Biggest data breach will hit in 2022 - Micro Focus
In the aftermath of digitalisation on a scale that we haven’t seen before, 2021 has left many organisations still scrambling to secure their IT networks and wondering whether they ever be truly safe from a potential breach.
As organisations continue their transformation efforts, they will need to rethink the way they approach cyber resilience and put cybersecurity at the forefront of the enterprise lifecycle - protect the business, detect for changing risk surface, and evolve competencies in line with changing threats.
As the new year looms, Stephen McNulty, President Asia Pacific and Japan at Micro Focus highlights the biggest trends in cyber security that are set to impact the IT and business industry.
1/ The biggest data breach will happen in 2022 – most likely effecting a large social network
The Internet has reshaped the world’s connectivity through social networking, with worldwide users expected to reach 3.43 billion users in 2023. It’s worth noting that Southeast Asia is home to the second-highest number of social media users with 482.73 million users.
With such a large following and potential number of personal data handled, we can expect a massive data breach in 2022 that will involve a Social Network or a huge vendor. This mass event will not only impact unprecedented number of users but also have temporary consequences in the market value of the victim. The consequences will be felt over time – the breach will be so big that the data/ sensitive information will be sold in collections… or seasons.
2/ The power of “business impacting” data
In the past couple of years, we saw a shift from prevention to detection and response capabilities as driven by continued increase in sophistication of cyber-attacks taking place. Going forward organisations in the region will pivot to prioritise their cyber investments on how to protect "business impacting" data.
By truly gaining an understanding on the "business impacting" data across an organisation and then providing the means to continuously assess where this type of data is being introduced into the environment, whether it be Cloud, SaaS solutions, core applications, third party relationships, etc. will allow for driving a more resilient approach to cybersecurity programs and minimising risk for organisations as a whole.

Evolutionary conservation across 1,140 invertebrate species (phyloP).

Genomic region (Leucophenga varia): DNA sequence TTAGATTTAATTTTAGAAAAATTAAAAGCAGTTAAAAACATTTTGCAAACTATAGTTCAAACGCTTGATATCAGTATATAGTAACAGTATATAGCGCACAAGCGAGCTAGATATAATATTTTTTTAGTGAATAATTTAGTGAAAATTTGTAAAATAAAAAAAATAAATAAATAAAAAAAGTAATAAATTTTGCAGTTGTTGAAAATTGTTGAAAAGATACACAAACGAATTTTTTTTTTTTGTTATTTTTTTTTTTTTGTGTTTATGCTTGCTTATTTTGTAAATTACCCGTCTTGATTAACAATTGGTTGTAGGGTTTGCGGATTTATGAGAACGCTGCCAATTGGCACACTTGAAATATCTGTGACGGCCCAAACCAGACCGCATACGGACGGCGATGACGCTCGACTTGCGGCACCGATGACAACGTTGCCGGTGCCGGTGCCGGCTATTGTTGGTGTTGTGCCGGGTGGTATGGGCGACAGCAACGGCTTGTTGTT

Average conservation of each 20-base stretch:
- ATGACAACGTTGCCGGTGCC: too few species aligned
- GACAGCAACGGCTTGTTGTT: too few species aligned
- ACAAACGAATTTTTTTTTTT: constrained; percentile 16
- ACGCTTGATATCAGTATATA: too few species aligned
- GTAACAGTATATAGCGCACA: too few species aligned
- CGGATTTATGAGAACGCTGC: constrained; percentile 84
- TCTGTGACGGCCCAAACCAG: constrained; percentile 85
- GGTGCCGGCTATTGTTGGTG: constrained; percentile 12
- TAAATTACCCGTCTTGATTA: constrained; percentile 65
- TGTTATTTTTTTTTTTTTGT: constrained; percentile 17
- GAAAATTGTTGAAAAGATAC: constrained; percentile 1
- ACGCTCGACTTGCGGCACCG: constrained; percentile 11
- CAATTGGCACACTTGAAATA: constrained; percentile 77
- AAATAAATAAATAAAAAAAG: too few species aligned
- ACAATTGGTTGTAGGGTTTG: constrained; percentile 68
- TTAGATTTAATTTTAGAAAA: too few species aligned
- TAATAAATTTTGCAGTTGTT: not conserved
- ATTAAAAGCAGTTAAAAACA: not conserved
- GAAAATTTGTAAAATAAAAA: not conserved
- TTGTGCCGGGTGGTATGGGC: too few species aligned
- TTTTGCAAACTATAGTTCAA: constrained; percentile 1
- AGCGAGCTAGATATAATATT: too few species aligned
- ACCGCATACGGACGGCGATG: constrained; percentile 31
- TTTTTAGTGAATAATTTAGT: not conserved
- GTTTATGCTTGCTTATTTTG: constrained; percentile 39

3/ Increased application of effective AI security
In the past two years, there has been a shift from prevention to detection and response capabilities as cyberattacks become more sophisticated. The increased adoption of IoT had led to greater reliance on networked devices and distributed computation systems which subsequently exposes organisations to critical infrastructure attacks. The key is having the right tools and information at precise timing.
Despite AI technologies being prevalent in cybersecurity, the types adopted in 2022 will focus on battle-tested techniques like statistical learning and anomaly detection. IoT and infrastructure attacks are expected to occur more abruptly, making identification of rare occurrences highly critical.
4/ User behaviour analytics at the centre
Identity powers everything and in this IoT era it will be critical to address the needs of entities, machines, and all other “things” requesting to be “someone” in the network. This will fuel a completely new dimension of UEBA - User and Entity Behaviour Analytics. UEBA analytics make use of machine learning and algorithm to monitor users by detecting behaviour patterns that could result in cyberthreat. UEBA can track an unlimited number of connected devices, establish a behavioural baseline for each device or group of similar devices, and immediately detect if a device is behaving outside its regular boundaries. But with the explosion of IoT devices, cyber security teams will need to navigate massive complexities and learn how to get a better control and understanding of how a machine can impersonate other entity.
5/ AI regulation that encourage ethical and responsible AI
AI has been notorious for its lack of transparency and user bias, which will trigger more discussions around regulation and certifications. Countries like China, Europe and Canada have already had discussions around ethical and responsible usage of AI, and their decisions will have a direct impact on all AI systems globally, including the cybersecurity implementations. While Singapore, for example, has implemented the Model Artificial Intelligence Governance Framework back in 2019, we should expect stricter regulations being implemented across the region that will help to better manage the ever-changing landscape.
"Cybersecurity vendors will be expected to provide full disclosure and documentation of their AI systems and analytics," says McNulty.
"In the end, a universal AI certification will make compliance and governance easier as outcomes will become more transparent."